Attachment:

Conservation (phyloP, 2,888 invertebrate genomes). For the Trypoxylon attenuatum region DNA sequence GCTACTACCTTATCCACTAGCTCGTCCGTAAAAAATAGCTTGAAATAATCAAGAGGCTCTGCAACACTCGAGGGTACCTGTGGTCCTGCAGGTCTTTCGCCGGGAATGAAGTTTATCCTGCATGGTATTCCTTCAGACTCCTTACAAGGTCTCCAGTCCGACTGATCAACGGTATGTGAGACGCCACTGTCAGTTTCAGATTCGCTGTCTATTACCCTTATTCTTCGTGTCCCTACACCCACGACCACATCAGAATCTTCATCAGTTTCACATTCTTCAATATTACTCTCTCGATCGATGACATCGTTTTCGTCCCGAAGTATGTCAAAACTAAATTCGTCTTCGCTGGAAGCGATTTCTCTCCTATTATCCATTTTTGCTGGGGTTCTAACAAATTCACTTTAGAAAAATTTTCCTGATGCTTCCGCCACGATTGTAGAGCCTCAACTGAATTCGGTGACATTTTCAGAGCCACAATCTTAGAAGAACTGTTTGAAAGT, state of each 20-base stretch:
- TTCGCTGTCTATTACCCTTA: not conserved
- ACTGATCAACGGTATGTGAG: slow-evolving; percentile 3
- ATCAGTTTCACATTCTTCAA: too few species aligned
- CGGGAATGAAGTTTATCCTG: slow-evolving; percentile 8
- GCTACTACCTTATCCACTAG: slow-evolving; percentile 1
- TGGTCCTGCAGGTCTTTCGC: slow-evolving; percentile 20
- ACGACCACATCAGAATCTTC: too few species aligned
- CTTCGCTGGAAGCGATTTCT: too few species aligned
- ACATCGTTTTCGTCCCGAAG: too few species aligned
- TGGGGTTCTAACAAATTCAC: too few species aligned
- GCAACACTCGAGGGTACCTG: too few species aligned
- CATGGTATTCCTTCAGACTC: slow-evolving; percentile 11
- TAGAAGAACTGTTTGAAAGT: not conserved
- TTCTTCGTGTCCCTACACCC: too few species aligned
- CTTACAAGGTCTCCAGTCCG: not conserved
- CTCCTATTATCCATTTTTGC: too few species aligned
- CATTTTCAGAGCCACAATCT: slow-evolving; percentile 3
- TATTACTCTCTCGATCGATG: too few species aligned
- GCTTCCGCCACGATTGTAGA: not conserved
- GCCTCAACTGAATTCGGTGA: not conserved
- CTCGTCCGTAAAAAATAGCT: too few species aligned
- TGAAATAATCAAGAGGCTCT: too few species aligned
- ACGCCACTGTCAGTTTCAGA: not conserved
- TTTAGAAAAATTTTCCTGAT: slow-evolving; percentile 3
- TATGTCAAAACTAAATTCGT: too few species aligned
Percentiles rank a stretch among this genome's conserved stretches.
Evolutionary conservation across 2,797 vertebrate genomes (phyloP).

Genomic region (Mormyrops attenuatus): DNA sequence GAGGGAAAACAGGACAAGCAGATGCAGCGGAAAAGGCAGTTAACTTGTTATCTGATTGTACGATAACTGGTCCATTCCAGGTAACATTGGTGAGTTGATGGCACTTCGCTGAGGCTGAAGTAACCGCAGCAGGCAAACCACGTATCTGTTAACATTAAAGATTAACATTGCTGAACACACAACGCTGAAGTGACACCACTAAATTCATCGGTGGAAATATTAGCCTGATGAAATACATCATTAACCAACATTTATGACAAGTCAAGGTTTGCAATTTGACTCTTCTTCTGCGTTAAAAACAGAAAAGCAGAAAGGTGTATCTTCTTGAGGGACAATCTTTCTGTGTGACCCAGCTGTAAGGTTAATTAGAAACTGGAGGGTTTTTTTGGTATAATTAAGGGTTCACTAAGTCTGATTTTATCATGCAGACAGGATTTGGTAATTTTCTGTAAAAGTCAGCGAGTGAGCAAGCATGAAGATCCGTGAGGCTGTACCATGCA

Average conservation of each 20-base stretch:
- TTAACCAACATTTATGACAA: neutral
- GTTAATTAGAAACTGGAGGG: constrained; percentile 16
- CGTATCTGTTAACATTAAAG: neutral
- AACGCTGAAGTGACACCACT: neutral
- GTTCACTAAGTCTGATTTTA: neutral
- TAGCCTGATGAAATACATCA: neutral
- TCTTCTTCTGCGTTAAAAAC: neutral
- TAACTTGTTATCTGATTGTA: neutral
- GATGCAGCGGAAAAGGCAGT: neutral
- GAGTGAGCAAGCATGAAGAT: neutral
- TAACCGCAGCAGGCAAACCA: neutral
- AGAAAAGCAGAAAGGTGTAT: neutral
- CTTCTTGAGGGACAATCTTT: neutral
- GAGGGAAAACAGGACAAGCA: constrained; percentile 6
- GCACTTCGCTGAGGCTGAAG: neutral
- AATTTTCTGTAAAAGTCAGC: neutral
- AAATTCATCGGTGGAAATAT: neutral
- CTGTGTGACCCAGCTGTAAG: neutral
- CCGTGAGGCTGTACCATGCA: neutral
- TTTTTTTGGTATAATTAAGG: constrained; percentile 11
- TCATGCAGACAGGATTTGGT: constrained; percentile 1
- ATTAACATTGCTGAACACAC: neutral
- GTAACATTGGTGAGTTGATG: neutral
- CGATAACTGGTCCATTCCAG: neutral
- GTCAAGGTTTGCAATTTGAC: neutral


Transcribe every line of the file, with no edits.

Conservation (phyloP, 2,888 invertebrate genomes). For the Trypoxylon attenuatum region DNA sequence GCTACTACCTTATCCACTAGCTCGTCCGTAAAAAATAGCTTGAAATAATCAAGAGGCTCTGCAACACTCGAGGGTACCTGTGGTCCTGCAGGTCTTTCGCCGGGAATGAAGTTTATCCTGCATGGTATTCCTTCAGACTCCTTACAAGGTCTCCAGTCCGACTGATCAACGGTATGTGAGACGCCACTGTCAGTTTCAGATTCGCTGTCTATTACCCTTATTCTTCGTGTCCCTACACCCACGACCACATCAGAATCTTCATCAGTTTCACATTCTTCAATATTACTCTCTCGATCGATGACATCGTTTTCGTCCCGAAGTATGTCAAAACTAAATTCGTCTTCGCTGGAAGCGATTTCTCTCCTATTATCCATTTTTGCTGGGGTTCTAACAAATTCACTTTAGAAAAATTTTCCTGATGCTTCCGCCACGATTGTAGAGCCTCAACTGAATTCGGTGACATTTTCAGAGCCACAATCTTAGAAGAACTGTTTGAAAGT, state of each 20-base stretch:
- TTCGCTGTCTATTACCCTTA: not conserved
- ACTGATCAACGGTATGTGAG: slow-evolving; percentile 3
- ATCAGTTTCACATTCTTCAA: too few species aligned
- CGGGAATGAAGTTTATCCTG: slow-evolving; percentile 8
- GCTACTACCTTATCCACTAG: slow-evolving; percentile 1
- TGGTCCTGCAGGTCTTTCGC: slow-evolving; percentile 20
- ACGACCACATCAGAATCTTC: too few species aligned
- CTTCGCTGGAAGCGATTTCT: too few species aligned
- ACATCGTTTTCGTCCCGAAG: too few species aligned
- TGGGGTTCTAACAAATTCAC: too few species aligned
- GCAACACTCGAGGGTACCTG: too few species aligned
- CATGGTATTCCTTCAGACTC: slow-evolving; percentile 11
- TAGAAGAACTGTTTGAAAGT: not conserved
- TTCTTCGTGTCCCTACACCC: too few species aligned
- CTTACAAGGTCTCCAGTCCG: not conserved
- CTCCTATTATCCATTTTTGC: too few species aligned
- CATTTTCAGAGCCACAATCT: slow-evolving; percentile 3
- TATTACTCTCTCGATCGATG: too few species aligned
- GCTTCCGCCACGATTGTAGA: not conserved
- GCCTCAACTGAATTCGGTGA: not conserved
- CTCGTCCGTAAAAAATAGCT: too few species aligned
- TGAAATAATCAAGAGGCTCT: too few species aligned
- ACGCCACTGTCAGTTTCAGA: not conserved
- TTTAGAAAAATTTTCCTGAT: slow-evolving; percentile 3
- TATGTCAAAACTAAATTCGT: too few species aligned
Percentiles rank a stretch among this genome's conserved stretches.
Evolutionary conservation across 2,797 vertebrate genomes (phyloP).

Genomic region (Mormyrops attenuatus): DNA sequence GAGGGAAAACAGGACAAGCAGATGCAGCGGAAAAGGCAGTTAACTTGTTATCTGATTGTACGATAACTGGTCCATTCCAGGTAACATTGGTGAGTTGATGGCACTTCGCTGAGGCTGAAGTAACCGCAGCAGGCAAACCACGTATCTGTTAACATTAAAGATTAACATTGCTGAACACACAACGCTGAAGTGACACCACTAAATTCATCGGTGGAAATATTAGCCTGATGAAATACATCATTAACCAACATTTATGACAAGTCAAGGTTTGCAATTTGACTCTTCTTCTGCGTTAAAAACAGAAAAGCAGAAAGGTGTATCTTCTTGAGGGACAATCTTTCTGTGTGACCCAGCTGTAAGGTTAATTAGAAACTGGAGGGTTTTTTTGGTATAATTAAGGGTTCACTAAGTCTGATTTTATCATGCAGACAGGATTTGGTAATTTTCTGTAAAAGTCAGCGAGTGAGCAAGCATGAAGATCCGTGAGGCTGTACCATGCA

Average conservation of each 20-base stretch:
- TTAACCAACATTTATGACAA: neutral
- GTTAATTAGAAACTGGAGGG: constrained; percentile 16
- CGTATCTGTTAACATTAAAG: neutral
- AACGCTGAAGTGACACCACT: neutral
- GTTCACTAAGTCTGATTTTA: neutral
- TAGCCTGATGAAATACATCA: neutral
- TCTTCTTCTGCGTTAAAAAC: neutral
- TAACTTGTTATCTGATTGTA: neutral
- GATGCAGCGGAAAAGGCAGT: neutral
- GAGTGAGCAAGCATGAAGAT: neutral
- TAACCGCAGCAGGCAAACCA: neutral
- AGAAAAGCAGAAAGGTGTAT: neutral
- CTTCTTGAGGGACAATCTTT: neutral
- GAGGGAAAACAGGACAAGCA: constrained; percentile 6
- GCACTTCGCTGAGGCTGAAG: neutral
- AATTTTCTGTAAAAGTCAGC: neutral
- AAATTCATCGGTGGAAATAT: neutral
- CTGTGTGACCCAGCTGTAAG: neutral
- CCGTGAGGCTGTACCATGCA: neutral
- TTTTTTTGGTATAATTAAGG: constrained; percentile 11
- TCATGCAGACAGGATTTGGT: constrained; percentile 1
- ATTAACATTGCTGAACACAC: neutral
- GTAACATTGGTGAGTTGATG: neutral
- CGATAACTGGTCCATTCCAG: neutral
- GTCAAGGTTTGCAATTTGAC: neutral